LSPIRG hosts annual Radical Orientation Week to highlight issues of social justice

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From Sept. 11 to Sept. 15, the Laurier Students Public Interest Research Group (LSPIRG) held their annual Radical Orientation Week on Wilfrid Laurier University’s Waterloo and Brantford campuses.

The Rad Week events — intended to highlight social justice issues — took place the week following the Students’ Union Orientation Week, and were organized in collaboration with the Diversity and Equity Office (DEO) and Indigenous Student Centre (ISC).

LSPRIG has been putting on Rad Week annually since 2006.

“I wasn’t around then, but from what I hear…is that we wanted to create events that kind of like complimented O-Week,” said Jay Rideout, communications and outreach director for LSPIRG.

“There are a lot of events during O-Week that are really high-energy, and like a lot of extraverted kind of stuff and we wanted to like counteract that with some more mellow things for folks to do,” Rideout said.

“But also its always been really educational, it has always been really focused on talking about certain issues that were important each year.”

Some of the events offered at this year’s Rad Week included “Lunch with ISC and LSPIRG; Learning Land Acknowledgements,” and “Will You Be My Friend?” an event which was held at The Turret and described on the LSPIRG webpage as “A new play by Janice Jo about her journey in finding her place within the community as a person of colour.”

Rideout noted that the “Will You Be My Friend” event nearly sold out completely.

“We packed the Turret, which was really cool,” Rideout said.

“So having one event, sometimes two a day, we noticed that was really helpful and people were more willing to come out when they didn’t have to choose between like three other events that day.”

While all of the Rad Week events went off smoothly, the “Sexy Health Carnival” that was supposed to be put on by the Native Youth Health Network got cancelled at the last minute.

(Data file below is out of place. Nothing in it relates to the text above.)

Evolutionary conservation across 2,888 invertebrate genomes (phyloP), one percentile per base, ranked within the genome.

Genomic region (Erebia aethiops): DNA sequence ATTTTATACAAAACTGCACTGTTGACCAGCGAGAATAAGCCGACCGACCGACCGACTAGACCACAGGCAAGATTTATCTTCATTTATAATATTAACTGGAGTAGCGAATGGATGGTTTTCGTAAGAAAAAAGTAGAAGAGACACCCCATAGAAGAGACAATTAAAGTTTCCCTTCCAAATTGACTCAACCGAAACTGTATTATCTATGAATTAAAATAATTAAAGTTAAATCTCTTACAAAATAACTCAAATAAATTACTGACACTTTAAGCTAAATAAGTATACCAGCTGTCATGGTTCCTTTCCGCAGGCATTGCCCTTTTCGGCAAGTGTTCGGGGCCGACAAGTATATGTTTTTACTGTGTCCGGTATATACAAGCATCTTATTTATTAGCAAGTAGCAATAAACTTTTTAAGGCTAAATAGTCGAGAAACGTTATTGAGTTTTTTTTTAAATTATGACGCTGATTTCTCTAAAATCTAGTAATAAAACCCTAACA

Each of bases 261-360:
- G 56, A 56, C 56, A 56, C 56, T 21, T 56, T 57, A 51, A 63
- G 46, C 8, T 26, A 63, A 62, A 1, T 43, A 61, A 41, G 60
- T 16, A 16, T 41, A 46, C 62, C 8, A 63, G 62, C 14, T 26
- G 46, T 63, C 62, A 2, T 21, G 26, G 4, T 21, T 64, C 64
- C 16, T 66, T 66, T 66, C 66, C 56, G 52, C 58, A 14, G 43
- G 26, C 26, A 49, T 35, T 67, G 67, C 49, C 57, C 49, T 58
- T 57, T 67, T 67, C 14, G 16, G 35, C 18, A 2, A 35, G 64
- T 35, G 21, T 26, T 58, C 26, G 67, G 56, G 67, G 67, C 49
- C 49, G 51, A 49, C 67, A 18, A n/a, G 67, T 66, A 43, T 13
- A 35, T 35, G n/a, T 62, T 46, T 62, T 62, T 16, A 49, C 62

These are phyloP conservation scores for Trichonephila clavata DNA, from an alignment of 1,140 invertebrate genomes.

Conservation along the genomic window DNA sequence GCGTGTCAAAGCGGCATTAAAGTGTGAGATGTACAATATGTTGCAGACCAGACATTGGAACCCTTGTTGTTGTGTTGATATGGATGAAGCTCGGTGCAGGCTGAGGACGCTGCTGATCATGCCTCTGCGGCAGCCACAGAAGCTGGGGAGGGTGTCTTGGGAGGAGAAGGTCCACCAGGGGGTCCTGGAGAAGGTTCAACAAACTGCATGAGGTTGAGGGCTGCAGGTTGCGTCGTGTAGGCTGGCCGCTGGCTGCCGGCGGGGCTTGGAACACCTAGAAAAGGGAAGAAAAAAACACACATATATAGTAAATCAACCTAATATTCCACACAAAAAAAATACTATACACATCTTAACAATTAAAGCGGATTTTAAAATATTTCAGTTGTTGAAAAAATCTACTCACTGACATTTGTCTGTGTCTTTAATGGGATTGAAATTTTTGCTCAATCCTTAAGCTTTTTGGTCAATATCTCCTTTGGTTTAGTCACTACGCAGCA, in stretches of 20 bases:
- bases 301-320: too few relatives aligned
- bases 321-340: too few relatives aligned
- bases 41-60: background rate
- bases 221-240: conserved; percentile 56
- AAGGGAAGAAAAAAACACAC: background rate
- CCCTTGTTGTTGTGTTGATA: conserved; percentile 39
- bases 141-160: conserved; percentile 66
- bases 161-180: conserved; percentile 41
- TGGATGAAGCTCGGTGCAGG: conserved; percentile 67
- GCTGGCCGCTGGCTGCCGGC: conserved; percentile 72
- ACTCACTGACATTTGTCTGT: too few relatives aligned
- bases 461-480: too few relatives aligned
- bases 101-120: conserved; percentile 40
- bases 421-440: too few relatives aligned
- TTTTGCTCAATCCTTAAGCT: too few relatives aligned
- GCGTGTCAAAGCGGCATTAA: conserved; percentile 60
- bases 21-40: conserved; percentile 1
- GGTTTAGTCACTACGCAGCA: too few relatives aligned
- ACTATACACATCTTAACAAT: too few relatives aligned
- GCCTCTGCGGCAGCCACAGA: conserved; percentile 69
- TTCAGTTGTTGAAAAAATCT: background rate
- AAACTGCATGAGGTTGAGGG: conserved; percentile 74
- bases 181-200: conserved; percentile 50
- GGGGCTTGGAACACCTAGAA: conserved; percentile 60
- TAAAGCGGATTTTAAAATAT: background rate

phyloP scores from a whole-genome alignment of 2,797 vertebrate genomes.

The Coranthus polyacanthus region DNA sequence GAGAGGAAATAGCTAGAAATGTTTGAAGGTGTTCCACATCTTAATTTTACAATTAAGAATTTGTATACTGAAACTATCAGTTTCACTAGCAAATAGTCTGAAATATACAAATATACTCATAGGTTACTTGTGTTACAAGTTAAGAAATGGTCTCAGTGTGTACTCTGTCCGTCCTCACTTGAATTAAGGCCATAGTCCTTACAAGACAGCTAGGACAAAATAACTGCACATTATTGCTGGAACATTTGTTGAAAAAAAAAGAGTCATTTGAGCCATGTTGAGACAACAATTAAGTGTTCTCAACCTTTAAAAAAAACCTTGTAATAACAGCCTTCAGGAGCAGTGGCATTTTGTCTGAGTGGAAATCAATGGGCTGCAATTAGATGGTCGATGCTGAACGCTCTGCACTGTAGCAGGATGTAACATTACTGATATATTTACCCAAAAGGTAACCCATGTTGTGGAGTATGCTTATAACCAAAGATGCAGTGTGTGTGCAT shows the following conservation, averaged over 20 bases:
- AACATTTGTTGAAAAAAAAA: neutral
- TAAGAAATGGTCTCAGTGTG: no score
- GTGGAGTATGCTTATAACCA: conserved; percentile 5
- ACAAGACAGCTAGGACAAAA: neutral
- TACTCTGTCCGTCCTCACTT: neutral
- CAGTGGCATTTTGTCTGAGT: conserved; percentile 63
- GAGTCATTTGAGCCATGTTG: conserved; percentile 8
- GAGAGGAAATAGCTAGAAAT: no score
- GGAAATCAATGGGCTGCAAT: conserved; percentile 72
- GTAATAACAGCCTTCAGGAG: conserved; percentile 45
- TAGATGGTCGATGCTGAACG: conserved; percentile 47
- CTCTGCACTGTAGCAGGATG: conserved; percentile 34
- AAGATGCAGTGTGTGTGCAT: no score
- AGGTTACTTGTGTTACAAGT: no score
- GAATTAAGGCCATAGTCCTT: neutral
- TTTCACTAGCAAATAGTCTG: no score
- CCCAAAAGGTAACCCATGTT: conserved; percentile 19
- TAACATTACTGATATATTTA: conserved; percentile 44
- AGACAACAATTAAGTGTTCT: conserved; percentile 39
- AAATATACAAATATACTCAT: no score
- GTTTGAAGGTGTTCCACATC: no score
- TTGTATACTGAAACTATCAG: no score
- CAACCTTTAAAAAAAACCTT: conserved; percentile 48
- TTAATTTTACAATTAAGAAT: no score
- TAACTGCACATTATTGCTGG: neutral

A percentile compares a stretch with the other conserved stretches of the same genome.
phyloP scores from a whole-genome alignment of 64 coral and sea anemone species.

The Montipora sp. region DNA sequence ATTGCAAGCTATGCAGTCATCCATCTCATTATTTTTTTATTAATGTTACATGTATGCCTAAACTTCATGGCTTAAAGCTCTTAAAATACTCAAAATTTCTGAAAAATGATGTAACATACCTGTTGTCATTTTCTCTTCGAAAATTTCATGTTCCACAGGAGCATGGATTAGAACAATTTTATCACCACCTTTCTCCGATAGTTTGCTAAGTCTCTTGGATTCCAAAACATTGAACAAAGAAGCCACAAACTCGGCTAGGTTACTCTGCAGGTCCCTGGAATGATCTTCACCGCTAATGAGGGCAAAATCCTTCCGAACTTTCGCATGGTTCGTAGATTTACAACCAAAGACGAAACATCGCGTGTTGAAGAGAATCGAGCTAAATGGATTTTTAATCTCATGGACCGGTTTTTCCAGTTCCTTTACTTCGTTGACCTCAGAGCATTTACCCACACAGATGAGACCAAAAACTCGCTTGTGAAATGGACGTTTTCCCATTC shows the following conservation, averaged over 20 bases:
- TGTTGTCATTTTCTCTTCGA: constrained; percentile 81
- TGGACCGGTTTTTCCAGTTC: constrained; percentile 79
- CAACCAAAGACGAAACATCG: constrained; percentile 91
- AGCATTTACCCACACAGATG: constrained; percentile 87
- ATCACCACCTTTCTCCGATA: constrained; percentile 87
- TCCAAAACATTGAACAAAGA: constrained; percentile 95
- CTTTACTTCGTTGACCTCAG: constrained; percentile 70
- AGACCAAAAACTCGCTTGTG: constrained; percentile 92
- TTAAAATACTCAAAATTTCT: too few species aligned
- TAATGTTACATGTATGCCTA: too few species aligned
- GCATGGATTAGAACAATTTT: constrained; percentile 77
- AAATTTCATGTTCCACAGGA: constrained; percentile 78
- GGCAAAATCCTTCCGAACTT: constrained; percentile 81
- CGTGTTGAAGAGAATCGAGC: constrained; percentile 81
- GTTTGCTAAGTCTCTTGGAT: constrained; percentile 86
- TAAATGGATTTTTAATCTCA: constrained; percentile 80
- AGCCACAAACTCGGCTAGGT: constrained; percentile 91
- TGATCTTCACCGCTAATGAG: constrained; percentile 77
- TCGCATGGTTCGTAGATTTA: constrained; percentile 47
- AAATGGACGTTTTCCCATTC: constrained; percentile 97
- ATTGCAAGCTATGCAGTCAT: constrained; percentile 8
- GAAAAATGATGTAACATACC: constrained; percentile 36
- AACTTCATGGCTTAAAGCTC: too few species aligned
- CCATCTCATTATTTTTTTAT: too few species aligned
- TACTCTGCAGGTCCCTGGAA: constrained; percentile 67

“We’ve had them before, but they just last minute fell through unfortunately,” Rideout said.

For the first time this year, the organizers decided not to run Rad Week events concurrently with the rest of the Orientation Week events, but instead, schedule them all the following week.

“This is actually the first year that we did Rad Week the week after O-Week,” Rideout said.

“We’ve always done it the same week as O-Week, and we saw a lot of divide, where like you have your very extraverted students who want to go to all the very loud, chanty, concert-type things for O-Week, and we get the more introverted folks.”

“This year as a team we really talked about it, and we were like, ‘we think it would be really beneficial to do it the week after’, and it definitely was,” Rideout said.

In addition to this change, Rideout noted that organizers also adjusted their focus this year when programming events throughout the week.

“We tried to pack a little bit too much in sometimes. So this year we did less events, but focused more on those events to make them bigger, advertise them more, bring in specialized folks who cost more money,” Rideout said.

“So having one event, sometimes two a day, we noticed that was really helpful and people were more willing to come out when they didn’t have to choose between like three other events that day.”

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